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Archive for the ‘Directed by Shane Meadows’ Category

Somers Town

10 Mar

Somers Town – Directed by Shane Meadows – Comedy. Two 15 year-old boys, one a runaway scamp from Scotland, the other a shy Polish photographer, fall in with one another and fall in love with the same pretty waitress. 71 minutes Black and White and Color 2008.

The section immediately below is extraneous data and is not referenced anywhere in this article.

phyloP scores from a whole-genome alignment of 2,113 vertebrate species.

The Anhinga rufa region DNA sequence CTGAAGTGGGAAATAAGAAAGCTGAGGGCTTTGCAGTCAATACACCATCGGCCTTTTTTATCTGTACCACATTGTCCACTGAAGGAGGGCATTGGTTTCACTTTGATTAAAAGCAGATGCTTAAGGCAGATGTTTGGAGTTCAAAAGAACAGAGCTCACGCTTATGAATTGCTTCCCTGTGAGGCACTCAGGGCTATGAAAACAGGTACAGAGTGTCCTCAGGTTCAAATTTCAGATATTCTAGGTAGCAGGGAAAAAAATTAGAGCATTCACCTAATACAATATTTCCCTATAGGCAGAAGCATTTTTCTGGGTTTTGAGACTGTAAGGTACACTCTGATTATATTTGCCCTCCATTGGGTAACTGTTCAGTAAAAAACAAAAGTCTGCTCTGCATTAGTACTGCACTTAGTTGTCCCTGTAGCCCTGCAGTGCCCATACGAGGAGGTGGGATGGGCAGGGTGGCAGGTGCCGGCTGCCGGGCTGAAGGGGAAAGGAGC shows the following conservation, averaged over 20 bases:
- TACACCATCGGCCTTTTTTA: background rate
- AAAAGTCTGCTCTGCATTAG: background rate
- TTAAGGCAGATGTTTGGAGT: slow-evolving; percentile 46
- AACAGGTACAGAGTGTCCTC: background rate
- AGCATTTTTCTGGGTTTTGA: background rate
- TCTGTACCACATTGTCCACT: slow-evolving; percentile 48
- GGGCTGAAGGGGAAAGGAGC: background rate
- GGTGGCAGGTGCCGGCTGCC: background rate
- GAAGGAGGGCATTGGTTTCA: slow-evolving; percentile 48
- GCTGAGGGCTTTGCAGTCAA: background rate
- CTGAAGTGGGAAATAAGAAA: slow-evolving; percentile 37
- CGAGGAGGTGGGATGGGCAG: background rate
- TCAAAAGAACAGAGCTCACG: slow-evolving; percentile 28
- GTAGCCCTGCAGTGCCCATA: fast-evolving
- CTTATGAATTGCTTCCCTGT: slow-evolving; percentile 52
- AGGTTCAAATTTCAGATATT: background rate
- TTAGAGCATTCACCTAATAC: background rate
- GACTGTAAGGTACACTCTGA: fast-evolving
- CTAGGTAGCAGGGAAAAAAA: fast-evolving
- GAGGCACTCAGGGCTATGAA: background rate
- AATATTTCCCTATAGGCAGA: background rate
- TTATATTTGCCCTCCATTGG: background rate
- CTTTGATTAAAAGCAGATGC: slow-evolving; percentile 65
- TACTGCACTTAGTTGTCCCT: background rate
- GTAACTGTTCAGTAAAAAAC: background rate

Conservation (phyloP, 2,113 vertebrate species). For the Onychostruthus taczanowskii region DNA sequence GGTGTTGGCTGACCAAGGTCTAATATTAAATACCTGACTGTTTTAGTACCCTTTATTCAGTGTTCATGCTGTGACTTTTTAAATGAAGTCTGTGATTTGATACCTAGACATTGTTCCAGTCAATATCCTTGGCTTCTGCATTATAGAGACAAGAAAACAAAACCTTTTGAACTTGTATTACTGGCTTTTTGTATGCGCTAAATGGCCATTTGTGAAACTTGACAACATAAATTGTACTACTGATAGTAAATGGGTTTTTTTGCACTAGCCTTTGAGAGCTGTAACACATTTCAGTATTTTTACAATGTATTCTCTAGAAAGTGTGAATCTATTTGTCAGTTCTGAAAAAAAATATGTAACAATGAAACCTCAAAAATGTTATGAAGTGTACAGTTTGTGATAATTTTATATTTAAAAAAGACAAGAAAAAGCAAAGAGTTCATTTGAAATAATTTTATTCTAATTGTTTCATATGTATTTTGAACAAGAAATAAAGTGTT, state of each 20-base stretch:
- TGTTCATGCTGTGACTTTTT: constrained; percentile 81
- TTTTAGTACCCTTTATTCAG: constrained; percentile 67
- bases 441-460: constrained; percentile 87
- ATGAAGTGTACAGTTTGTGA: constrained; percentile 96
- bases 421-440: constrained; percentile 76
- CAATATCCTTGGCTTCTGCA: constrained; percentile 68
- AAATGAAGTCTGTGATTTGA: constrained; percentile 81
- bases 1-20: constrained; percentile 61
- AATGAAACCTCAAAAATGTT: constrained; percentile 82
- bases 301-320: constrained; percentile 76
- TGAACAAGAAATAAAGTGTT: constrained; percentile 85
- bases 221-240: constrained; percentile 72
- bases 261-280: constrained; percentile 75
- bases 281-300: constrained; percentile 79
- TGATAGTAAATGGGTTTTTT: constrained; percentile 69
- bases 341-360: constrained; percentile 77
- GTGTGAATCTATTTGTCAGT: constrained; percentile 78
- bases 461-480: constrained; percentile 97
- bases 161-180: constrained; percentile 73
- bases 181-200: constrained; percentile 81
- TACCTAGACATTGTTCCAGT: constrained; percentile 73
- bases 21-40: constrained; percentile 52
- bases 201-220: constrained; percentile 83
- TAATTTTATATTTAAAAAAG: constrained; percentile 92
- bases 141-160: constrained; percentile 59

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This highly acclaimed film brought the work of this director to the pleasure of my attention, and I can do nothing but say, Check it out. The style is old-fashioned kitchen-sink, and at first I found it, as I do a lot of kitchen-sink drama, tedious. It also seemed to be played by two kids whom the director had dragged in off the street – we don’t want any more Andy Warhol in our lives, do we? But as soon as Perry Benson showed up as a scallywag street vendor and as soon Ireneusz Czop showed up as the father of the Polish boy, I had to revise my attention of the boys, for both older men are experienced actors of the first class, which is to say they are accomplished improvisationalists and, from the background of their own characters, can respond fully to the situation and persons around them. Thomas Turgoose plays the runaway as a lad of shrugging indifference to any feelings about his lost state, and Piotr Jagiello as the Polish boy is too ingrown to have any feelings. But is what is really true is that neither young actor is operating on a ground of back-story. They are simply operating on a ground of present being, which is why they appear flat and dull and apathetic at the start – which is exactly what they are supposed to be. When they join up, it is not their acting but the strangeness of their relationship at all that keeps one watching. How can these two people have a single thing to say to one another? Yet they do. For the plot dictates that they must. Their doings and their truancies become quite droll. And I soon realize that I am in the hands of a director who has considerable skill in achieving his ends. Improvisational acting usually dooms actors to falling back on their shtick. That simply means that in the long run the performers are too hardened in their response-capacity for anything actually to happen to them; they are not really playing characters; they are not really playing themselves, either; they are playing something that, in real life, is merely socially useful. And without imagination acting is useless, crass, and dull. Art, as always, lies in the imagination. What the director Shane Meadows has imagined is an arena in which imagination can take place, and that freedom grants the film its charm, its humor, and a place in which the audience can meet up with what is going on and respond. Elisa Lasowski as their light o’ love, and  Jane Dickie as a kindly acquaintance complete a perfectly cast and realized short film. Somers Town is a London ‘hood.  This is a tiny, telling vision of it.

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